Another example is Pampanga, President Gloria Arroyo’s home province, which posted a six-percent poverty incidence level. It is second to the NCR for having the most number of Filipino migrants at 125,226. Compare this to Pangasinan, home province of former President Fidel V. Ramos, which had 111,029 of its citizens migrating in the eight-year period ending 2005. Still the province posted a poverty incidence level of 18.6 percent, more than double neighboring Pampanga’s.
With the exception of Batanes, 14 provinces have poverty incidence levels above the national average of 25.7 percent.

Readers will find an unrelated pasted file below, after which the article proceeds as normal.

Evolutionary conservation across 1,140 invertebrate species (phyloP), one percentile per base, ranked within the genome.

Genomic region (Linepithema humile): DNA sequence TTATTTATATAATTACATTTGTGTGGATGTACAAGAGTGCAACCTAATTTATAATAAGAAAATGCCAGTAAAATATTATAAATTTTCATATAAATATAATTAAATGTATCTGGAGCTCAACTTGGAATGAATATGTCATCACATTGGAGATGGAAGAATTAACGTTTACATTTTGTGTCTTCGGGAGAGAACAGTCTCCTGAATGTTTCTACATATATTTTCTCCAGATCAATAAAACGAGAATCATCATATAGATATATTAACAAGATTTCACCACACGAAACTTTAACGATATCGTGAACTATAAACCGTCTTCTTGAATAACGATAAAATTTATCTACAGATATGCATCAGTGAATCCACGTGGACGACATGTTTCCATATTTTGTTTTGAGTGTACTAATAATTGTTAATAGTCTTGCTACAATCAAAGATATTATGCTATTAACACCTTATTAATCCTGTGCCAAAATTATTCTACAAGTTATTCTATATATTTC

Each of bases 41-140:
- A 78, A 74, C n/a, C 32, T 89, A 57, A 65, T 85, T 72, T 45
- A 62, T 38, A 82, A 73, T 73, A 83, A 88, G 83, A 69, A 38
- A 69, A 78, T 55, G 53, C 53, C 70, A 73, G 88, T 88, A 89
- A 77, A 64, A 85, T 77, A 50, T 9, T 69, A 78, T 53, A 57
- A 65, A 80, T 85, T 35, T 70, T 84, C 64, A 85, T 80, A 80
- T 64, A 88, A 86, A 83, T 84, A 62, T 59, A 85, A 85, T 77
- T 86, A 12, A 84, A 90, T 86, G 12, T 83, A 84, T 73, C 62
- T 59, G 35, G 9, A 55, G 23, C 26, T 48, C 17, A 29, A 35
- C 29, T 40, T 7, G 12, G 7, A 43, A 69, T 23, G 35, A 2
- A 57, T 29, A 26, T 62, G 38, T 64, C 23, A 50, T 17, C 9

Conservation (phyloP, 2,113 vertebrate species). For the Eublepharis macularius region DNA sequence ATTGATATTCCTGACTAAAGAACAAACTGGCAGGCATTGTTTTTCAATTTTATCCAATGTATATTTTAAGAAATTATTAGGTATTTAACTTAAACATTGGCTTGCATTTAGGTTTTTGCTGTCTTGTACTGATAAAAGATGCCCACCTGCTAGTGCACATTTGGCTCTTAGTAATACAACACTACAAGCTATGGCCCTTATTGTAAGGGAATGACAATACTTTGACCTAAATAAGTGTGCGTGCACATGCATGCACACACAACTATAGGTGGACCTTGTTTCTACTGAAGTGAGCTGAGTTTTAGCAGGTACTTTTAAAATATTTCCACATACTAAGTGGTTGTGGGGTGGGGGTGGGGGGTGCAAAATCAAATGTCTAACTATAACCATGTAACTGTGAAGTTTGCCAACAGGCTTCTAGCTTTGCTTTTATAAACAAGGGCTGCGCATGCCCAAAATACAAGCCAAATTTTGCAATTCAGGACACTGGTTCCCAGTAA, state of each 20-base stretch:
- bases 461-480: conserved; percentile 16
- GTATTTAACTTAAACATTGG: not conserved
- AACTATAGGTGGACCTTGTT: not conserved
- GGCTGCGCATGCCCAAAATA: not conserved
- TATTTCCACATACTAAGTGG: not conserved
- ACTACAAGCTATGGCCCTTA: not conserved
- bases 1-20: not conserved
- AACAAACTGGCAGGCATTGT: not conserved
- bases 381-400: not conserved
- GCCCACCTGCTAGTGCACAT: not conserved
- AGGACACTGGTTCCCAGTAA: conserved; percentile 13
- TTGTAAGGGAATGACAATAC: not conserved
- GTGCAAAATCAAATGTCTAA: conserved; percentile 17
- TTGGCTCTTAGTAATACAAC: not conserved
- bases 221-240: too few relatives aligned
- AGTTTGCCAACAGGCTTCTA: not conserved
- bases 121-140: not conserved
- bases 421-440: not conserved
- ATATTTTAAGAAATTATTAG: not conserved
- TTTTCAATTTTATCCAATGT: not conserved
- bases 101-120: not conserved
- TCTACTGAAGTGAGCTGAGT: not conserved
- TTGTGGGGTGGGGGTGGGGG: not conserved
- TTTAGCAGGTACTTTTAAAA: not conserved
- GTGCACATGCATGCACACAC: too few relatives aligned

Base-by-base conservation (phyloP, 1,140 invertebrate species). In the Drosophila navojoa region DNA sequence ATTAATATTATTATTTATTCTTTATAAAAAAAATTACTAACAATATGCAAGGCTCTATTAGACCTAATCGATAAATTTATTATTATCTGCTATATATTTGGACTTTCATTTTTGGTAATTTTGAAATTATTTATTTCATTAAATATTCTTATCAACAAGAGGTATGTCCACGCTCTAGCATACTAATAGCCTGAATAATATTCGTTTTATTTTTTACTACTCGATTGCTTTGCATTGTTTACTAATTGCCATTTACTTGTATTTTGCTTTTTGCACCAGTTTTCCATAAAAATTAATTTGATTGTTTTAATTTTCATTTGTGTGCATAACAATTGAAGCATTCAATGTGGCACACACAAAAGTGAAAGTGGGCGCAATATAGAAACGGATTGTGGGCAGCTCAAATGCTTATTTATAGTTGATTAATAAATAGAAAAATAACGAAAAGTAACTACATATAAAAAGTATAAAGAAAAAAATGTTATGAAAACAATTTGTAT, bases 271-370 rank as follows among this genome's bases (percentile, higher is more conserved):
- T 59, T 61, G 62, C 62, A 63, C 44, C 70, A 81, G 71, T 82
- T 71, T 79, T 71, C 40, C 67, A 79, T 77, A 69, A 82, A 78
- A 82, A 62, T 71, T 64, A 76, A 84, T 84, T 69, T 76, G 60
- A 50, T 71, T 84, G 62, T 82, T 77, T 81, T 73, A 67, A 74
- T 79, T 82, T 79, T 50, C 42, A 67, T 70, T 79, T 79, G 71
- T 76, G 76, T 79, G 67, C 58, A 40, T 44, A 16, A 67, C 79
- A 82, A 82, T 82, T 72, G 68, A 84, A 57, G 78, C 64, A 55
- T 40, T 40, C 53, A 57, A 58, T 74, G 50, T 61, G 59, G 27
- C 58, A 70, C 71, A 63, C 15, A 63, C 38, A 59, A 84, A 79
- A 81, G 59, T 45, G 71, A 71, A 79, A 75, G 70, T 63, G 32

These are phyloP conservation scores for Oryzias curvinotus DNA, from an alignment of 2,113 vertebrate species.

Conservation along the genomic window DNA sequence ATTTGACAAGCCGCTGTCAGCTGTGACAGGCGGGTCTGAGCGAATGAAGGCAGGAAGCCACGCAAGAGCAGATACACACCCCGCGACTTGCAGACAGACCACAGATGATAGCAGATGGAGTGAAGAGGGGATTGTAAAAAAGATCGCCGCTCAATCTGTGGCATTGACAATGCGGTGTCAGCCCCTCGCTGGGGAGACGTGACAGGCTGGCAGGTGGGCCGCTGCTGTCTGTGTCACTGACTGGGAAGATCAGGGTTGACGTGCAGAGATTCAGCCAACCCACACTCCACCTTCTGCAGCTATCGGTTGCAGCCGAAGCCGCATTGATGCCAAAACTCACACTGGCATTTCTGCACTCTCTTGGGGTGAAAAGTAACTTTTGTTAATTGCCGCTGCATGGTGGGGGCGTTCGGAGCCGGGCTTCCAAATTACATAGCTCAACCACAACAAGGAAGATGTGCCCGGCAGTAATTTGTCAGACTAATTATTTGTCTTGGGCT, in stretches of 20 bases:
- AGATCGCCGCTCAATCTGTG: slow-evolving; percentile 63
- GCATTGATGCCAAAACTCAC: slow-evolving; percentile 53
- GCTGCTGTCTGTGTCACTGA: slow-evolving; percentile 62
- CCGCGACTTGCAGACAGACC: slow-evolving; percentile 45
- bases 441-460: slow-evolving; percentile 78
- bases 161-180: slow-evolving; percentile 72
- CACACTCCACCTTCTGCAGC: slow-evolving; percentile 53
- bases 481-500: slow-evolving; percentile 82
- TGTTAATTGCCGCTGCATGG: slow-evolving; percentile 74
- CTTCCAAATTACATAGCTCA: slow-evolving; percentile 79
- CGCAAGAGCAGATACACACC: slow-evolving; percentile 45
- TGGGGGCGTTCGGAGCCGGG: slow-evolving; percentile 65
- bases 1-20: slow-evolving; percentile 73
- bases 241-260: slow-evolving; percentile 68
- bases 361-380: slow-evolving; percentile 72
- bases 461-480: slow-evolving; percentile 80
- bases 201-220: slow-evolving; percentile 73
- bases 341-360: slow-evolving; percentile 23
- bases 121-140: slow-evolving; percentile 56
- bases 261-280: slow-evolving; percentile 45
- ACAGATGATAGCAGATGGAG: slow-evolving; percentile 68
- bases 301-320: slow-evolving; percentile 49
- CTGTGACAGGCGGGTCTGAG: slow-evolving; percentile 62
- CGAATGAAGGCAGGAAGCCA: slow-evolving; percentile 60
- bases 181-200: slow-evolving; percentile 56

“The high poverty levels of these provinces can perhaps explain why citizens from these areas cannot easily migrate overseas,” the Imdi scoping study on migrant philanthropy released last August said.
EVEN the World Bank report admits it is difficult to establish migration’s direct impact on rural poverty reduction levels.
“Migration can be a climb up the income ladder for well-prepared, skilled workers, or it can be a simple displacement of poverty to the urban environment for others,” the report noted.
The report also cited that while remittances from migrants back to the farm household “can relax capital and risk constraints, the relationship between migration and agricultural productivity,” for one, is “complex.”
“The (temporary) absence of household members reduces the agricultural labor supply. Agricultural productivity can therefore fall in the short run but rise in the long run as households with migrants shift to less labor intensive, but possibly equally profitable, crops or livestock,” the report said.